But I hadn't seen the show before. I knew of it. I knew the accolades, I knew the reputation it had, I knew the status of it, but I hadn't seen it until I booked the job.

It was incredibly exciting but also incredibly daunting, because I was like 'oh fuck, I have to do this. I have to live up to that. I don't know if I can do that'. It was exciting and scary. It was a rollercoaster, but you just keep going up. I haven't gone down yet.

Then I read a bit of Fire & Blood. I wanted to really get an understanding of what was at stake in this world and be able to contextualise it into the world that we live in on earth. I would go to the library and just kind of study, basically. I would make graphs on what the houses are, what that means, what their titles were, what their status was like in our kind of world — all to understand it."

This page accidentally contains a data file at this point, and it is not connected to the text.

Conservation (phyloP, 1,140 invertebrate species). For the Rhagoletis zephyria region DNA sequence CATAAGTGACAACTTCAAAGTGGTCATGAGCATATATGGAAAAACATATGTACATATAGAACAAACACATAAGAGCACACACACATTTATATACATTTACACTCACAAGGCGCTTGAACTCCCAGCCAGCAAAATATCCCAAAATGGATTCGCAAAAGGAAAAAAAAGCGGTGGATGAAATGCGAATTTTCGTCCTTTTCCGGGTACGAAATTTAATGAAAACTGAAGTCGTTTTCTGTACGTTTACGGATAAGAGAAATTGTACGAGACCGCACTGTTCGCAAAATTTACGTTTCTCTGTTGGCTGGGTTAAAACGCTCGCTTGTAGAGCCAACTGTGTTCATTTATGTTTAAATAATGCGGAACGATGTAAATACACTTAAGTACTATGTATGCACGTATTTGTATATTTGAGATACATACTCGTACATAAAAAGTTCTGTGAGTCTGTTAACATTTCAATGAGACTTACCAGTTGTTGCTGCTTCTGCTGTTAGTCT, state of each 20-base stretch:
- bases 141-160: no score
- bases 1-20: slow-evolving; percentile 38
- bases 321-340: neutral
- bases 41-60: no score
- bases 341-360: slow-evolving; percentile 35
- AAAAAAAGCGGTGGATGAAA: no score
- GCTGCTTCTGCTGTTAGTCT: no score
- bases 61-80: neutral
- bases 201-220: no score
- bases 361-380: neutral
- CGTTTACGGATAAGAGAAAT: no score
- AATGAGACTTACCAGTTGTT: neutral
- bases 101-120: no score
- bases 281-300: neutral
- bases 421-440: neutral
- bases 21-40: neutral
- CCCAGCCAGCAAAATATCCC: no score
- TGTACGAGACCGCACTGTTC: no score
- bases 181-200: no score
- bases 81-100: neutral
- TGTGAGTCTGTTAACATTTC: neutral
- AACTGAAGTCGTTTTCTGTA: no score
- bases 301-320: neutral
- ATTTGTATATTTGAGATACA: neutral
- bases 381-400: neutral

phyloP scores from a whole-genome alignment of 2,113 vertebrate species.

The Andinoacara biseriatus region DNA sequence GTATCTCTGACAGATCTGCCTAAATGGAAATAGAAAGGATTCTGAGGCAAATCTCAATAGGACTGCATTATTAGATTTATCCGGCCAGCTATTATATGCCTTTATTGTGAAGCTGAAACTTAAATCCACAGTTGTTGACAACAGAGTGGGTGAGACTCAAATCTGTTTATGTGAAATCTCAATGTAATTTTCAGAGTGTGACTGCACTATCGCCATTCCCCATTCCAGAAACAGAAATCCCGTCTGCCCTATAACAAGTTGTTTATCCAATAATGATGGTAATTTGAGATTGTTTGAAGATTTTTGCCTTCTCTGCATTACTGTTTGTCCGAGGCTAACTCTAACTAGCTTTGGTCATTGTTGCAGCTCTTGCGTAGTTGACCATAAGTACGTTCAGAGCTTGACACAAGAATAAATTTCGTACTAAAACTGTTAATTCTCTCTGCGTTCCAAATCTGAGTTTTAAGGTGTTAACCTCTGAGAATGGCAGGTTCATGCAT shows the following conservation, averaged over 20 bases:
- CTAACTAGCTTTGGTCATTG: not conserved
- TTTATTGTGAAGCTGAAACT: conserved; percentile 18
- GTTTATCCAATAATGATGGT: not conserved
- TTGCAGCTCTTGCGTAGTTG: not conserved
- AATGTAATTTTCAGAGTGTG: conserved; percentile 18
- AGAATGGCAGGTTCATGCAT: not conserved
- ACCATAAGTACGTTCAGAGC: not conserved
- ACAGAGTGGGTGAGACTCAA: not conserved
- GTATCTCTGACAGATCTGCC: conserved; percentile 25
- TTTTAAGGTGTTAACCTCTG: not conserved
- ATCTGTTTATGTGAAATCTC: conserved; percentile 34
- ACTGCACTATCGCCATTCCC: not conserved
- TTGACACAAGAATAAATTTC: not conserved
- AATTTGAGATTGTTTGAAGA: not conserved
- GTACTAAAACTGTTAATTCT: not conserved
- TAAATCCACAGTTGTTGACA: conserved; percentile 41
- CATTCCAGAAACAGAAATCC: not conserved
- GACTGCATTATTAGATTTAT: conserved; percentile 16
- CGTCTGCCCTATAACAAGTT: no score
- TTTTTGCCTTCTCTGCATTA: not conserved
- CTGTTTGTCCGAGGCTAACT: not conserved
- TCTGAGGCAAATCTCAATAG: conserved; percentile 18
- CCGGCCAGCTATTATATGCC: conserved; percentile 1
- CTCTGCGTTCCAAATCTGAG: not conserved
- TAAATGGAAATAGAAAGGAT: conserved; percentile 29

"That's the way the jobs have landed because until House of the Dragon, I haven't been able to pick and choose — I still can't really pick and choose. I'm so young, I'm still starting out. 

With House of the Dragon, I was working against amazing actors — Paddy Considine and Rhys Ifans and Matt Smith — who have had a very big and beautiful and broad careers that I admire.

I think that it's difficult because on one side, I want to play everyone. But then on the other hand, I know I'll read a script and be like 'this is a great part but I know I'm not that girl'. You just read a part and you're like 'I just can't play her, I'm just not her. In my heart and in my soul, I know I'm not her'. 

Unless you're a phenomenal character actor like Paddy, like Meryl Streep, like all those kind of legends, you kind of have to lean into parts of who you are. I think that I've been so lucky that there's parts of me that people have picked out and been like 'you can play that role'."